A disciple of Jesus Christ has a value of surrendering themselves to the Lordship of Jesus Christ. Surrendering is not something we always talk about. To surrender means to let go of our need to be in control. When we surrender ourselves to Jesus’ Lordship, we humble ourselves and let go of our need to have power and control of who we are, where we are going, or even the life of the community of believers. Disciples allow Jesus to direct their lives and how they relate to other people.

A disciple of Jesus Christ values making commitments to God and other believers. Disciples of Jesus Christ make a promise to God and to other believers that we will be committed in our walk with God. Our commitments are to be in prayer for one another, to be faithful in worship attendance, to give ourselves through our gifts and talents, and to serve by witnessing of God’s love through our words, actions, and deeds.

This is what we mean when we use the word disciple. We are called to make disciples as a church and we do so through worship, study, and service.

Discipleship and making disciples must be at the core of who we are as a church and a people. The question we must always be willing to ask ourselves is this: Is what we are doing at Ogden Memorial making disciples?

This is not a question that can be answered immediately, but it is a question that we must be willing to ask. It is the evaluative question that gets to the heart of fruitfulness and moves us beyond from thinking of survival, but towards thriving.

My prayer for us at Ogden Memorial is for us to thrive in our ministries and witness to God. I pray we will be a disciple-making church that is willing to do the things necessary to lead us into long-term fruitfulness of living out the Great Commission’s call to make disciples.

It is That Important

Last year, I had the responsibility of planning daily Holy Week services in Mercer County. It was the second year I had this responsibility, and I enjoyed gathering an ecumenical body together each day for worship and reflection.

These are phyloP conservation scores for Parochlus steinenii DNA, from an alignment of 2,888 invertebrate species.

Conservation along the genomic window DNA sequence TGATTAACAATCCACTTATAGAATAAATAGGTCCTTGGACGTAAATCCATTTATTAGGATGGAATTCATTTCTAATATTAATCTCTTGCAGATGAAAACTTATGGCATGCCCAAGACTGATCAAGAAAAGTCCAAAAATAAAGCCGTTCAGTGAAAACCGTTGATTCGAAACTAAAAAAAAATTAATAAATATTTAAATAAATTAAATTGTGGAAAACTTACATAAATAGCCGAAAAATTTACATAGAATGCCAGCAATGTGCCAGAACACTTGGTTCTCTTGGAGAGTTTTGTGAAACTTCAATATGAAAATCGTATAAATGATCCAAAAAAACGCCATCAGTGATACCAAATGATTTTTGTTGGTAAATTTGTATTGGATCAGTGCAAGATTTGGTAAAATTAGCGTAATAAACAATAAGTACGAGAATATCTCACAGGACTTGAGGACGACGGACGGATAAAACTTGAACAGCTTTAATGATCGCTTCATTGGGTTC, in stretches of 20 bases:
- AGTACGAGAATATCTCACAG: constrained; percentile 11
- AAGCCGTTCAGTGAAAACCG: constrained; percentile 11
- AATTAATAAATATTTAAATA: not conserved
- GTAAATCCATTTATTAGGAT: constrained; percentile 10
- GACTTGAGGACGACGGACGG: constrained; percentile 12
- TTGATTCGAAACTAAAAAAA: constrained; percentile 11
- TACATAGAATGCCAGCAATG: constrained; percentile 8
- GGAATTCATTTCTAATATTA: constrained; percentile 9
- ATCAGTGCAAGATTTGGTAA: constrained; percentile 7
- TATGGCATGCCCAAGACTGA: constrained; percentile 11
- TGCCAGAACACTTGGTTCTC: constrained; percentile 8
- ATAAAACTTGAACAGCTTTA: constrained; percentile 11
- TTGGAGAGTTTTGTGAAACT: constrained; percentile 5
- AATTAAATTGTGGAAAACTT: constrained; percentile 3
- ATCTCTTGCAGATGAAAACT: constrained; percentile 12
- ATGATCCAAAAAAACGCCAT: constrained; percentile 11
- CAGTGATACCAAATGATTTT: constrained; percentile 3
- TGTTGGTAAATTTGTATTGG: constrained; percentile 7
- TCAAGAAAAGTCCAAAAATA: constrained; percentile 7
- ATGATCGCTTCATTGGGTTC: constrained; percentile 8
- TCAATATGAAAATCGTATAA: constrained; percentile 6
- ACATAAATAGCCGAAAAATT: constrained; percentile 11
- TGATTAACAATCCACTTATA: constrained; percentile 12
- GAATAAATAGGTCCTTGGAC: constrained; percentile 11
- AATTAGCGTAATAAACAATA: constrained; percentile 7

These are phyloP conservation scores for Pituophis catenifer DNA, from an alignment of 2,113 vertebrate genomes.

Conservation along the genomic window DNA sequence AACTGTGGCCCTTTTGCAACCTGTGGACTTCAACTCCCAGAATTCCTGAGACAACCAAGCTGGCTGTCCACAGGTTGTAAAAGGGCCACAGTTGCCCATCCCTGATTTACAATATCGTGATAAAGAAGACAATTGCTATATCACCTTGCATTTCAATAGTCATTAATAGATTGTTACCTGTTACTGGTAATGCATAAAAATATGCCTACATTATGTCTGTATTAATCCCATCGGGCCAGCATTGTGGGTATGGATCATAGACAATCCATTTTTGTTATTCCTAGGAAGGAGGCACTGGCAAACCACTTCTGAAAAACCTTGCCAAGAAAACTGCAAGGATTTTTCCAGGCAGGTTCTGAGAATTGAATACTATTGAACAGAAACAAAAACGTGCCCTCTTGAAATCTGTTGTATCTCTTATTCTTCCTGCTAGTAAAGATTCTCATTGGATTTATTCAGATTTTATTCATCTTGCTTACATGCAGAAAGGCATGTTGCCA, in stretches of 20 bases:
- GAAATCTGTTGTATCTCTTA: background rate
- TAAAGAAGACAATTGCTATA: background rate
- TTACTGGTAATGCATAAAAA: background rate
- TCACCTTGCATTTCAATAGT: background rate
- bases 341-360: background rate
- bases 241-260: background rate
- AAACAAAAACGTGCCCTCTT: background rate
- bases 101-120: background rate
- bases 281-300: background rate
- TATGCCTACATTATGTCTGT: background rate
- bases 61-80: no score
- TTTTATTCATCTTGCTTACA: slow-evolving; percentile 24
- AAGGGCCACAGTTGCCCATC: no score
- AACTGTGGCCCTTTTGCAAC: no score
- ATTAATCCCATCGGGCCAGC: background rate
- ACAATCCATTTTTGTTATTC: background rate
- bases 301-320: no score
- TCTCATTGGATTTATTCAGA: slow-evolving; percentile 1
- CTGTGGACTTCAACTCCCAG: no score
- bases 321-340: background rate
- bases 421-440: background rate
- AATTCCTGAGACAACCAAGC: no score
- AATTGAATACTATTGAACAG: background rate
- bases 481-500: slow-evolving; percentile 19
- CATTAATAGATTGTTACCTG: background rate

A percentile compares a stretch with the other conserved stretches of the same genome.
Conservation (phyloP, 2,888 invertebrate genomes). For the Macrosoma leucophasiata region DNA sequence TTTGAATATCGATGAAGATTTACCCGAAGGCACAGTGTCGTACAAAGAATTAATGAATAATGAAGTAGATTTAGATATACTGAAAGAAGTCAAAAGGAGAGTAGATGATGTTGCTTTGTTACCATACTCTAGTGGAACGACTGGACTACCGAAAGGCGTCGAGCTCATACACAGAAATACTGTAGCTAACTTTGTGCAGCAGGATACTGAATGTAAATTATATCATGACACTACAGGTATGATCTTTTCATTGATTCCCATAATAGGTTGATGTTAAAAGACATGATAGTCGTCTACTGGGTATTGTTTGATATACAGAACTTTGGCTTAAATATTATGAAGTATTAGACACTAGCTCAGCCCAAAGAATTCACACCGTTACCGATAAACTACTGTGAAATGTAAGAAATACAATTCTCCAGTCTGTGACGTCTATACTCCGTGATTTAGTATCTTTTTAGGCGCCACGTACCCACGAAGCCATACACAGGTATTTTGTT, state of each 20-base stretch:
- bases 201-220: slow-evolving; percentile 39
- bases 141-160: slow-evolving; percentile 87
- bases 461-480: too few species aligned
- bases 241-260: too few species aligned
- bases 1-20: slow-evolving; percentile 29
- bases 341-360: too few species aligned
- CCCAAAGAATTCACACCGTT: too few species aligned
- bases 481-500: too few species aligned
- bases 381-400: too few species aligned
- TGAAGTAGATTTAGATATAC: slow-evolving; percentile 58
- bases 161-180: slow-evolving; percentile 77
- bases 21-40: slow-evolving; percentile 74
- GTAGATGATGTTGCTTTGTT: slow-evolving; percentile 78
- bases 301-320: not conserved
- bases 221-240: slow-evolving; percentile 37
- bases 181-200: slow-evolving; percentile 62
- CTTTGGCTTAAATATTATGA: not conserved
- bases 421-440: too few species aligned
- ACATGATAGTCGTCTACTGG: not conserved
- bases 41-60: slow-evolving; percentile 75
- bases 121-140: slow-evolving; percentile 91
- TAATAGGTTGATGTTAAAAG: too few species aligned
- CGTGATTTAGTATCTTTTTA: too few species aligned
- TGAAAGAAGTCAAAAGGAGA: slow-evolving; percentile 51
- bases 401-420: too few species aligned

What I remember the most about last year’s worship services was an interview I had with a reporter from the local newspaper. We were talking about why Holy Week is important and I used a phrase similar to this:

It is the Super Bowl, Daytona 500, Indy 500, March Madness, and Game 7 all rolled into one week.

That idea was the main point used in the article. It is still the main point today. Holy Week is our Super Bowl. Holy Week is our Daytona 500. Holy Week is our Indy 500. Holy Week is our March Madness. Holy Week is our Game 7.

It is that important.

Holy WeekCross Of Christ Religious Stock Photo begins Sunday on Palm Sunday and runs through sunset on Holy Saturday. It is the most important week of the Christian calendar, as we will celebrate the death and resurrection of Jesus Christ and reflect upon what it means for us today. We need Holy Week, because we need to hear the story again and again.

It is easy to assume we do not need Holy Week. We’ve heard the story before. We know Jesus. We know what the days means. All of this we will convince ourselves of as we make other things – personal lives, schedules, finances – more important than our faith and relationship with Jesus. We disconnect ourselves from the story as the same time as we allow other ideas and influences claim authority in our lives.

We need Holy Week because it reminds us that Jesus is Lord. On Palm Sunday, we will remember how Jesus entered Jerusalem as the heralded Messiah and King of all. We need that reminder of how Jesus is our Lord and King. Jesus lovingly desires to guide us to live out what it means to be in an intimate relationship and connection with God.

On Maundy Thursday we will remember how we often want something else besides Jesus all together. We will remember how we turned our back on Jesus – an act we will do today through our words, actions, and deeds – because Jesus isn’t what we often expect.

On Good Friday we will remember how Jesus loves us unconditionally. That no matter what we’ve done or who we are Jesus desires to be in relationship with us.

On Easter morning we will celebrate that there is hope in the world. Even when it seems like there is nothing to be hopeful about, the message of the empty tomb reminds us that God is in control and Jesus lives and reigns.

I don’t know about you, but I believe those are messages we need today. Those are messages that I need today.

Messages that we need as our lives become over scheduled by agendas that seek to control our time and connections. Messages we need as we seek to make power and politics as our primary concern instead of love and connection with God. Messages we need as we seek to be more focused on ourselves instead of the greater good.

We need Holy Week, because it is that important for our lives.

I hope you will join us throughout Holy Week at Ogden Memorial this year. More importantly, my prayer is that this week will be an opportunity to encounter the presence of God in your life and in our community.